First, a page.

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8 min read

    8 min read

    A lot of RSG readers have questions about insurance deductibles, including what are they? How much do I have to pay? When do I pay it? Insurance is never clear, so RSG contributor Gabe Ets-Hokin wades into the swamp to try and pull out some answers.

    CRUNCH!

    It’s a sickening sound, and if you haven’t heard it already, you’re going to hear it someday. It’s the sound of your car physically interacting with something in a dramatically personal and destructive manner. The odds of you making it through your entire rideshare-driving career without hearing it are slender.

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    Luckily, you’ve got insurance specifically designed for rideshare drivers (you do have insurance specifically designed for rideshare drivers, right? If not, get it now) and it covers you in instances such as this.

    insurance deductible

    What’s a Deductible and Why Do They Charge it?

    insurance deductible

    Here’s the author’s coverage, showing how much his payments would change if he decreased his deductible to $500.

    Your deductible is the out-of-pocket portion of damages paid by you, the policy holder. What? It’s insurance! Why should you have to pay for any of it? The reason insurance companies charge a deductible is to discourage very small claims that would drive up administrative expenses. In exchange for having to pay a deductible in the event of a mishap, the policy holder gets a reduced premium (the amount you pay to get the coverage) depending on how large that deductible is. In most cases, consumers pay something like $250-1000 dollars.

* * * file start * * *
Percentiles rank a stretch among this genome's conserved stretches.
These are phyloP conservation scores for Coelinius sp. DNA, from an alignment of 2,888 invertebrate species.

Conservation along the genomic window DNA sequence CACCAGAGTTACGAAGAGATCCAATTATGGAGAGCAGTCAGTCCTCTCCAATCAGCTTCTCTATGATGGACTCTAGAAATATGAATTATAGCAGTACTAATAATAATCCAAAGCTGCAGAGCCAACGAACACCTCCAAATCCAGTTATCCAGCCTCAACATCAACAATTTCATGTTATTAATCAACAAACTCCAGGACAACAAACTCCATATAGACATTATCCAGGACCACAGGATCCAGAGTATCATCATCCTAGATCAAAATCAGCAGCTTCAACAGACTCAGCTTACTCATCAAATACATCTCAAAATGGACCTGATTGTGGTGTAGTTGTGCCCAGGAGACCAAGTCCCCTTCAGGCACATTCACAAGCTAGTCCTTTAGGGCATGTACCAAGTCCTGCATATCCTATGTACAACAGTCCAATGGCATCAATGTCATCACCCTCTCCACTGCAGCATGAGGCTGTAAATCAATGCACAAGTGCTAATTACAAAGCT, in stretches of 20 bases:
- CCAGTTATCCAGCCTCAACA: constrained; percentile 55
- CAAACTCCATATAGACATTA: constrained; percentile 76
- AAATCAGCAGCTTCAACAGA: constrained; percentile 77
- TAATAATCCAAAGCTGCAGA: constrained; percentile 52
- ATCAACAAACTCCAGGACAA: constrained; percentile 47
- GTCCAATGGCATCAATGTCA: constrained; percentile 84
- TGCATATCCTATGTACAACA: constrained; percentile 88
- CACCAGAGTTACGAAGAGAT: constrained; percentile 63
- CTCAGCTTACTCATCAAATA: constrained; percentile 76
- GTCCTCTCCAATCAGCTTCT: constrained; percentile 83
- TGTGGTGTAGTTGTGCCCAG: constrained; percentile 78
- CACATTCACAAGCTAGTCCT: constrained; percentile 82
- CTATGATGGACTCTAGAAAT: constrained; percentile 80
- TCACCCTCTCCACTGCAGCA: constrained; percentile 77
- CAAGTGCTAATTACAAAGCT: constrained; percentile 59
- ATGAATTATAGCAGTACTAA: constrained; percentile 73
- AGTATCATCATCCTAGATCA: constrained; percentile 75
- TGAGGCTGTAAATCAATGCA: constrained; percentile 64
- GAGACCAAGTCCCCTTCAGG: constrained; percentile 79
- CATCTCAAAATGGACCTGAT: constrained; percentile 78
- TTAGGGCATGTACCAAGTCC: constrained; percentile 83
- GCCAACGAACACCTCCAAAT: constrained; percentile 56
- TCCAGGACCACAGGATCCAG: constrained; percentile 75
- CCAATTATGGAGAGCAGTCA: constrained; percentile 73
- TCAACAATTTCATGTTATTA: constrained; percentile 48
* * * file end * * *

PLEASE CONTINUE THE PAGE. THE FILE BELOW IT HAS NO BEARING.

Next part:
Your deductible might be different depending on the type of claim and who is at fault. Most policies have a different deductible for comprehensive claims (bad thing that happens that doesn’t involve another vehicle, like theft or vandalism) or collision claims (bad things that happen when you hit another vehicle), and you can select higher or lower deductible amounts, or even, if you’re a big shot, no deductible at all. Remember all those questions you answered when you purchased your policy? Don’t despair: if you want a different amount, you can usually adjust it online.

    Rideshare Deductible: Period 1

    This illustration from Lyft shows the different periods of insurance coverage

    Uber and Lyft provide insurance during Periods 1-3 but the deductible varies depending on what’s going on in your Uber, Lyft or other gig-work app. Period 1 is when your driver app is online and seeking trips. This is also the dreaded “donut hole” or “dead period” that got a lot of drivers in trouble in the early days of rideshare. That’s because Uber and Lyft cover you for comprehensive, collision and liability in Periods 2 and 3 (see below), but only cover minimal liability in 1. So there’s no collision coverage in period 1 and thus no rideshare deductible.

    For comp and collision, Period 1 is covered by your personal insurance, and since most policies don’t cover commercial use (no, you are not a “friend with a car,” no matter what Lyft’s marketing used to say), you need a “rider,” specific language in your policy that says it’s okay and you’re covered during this period.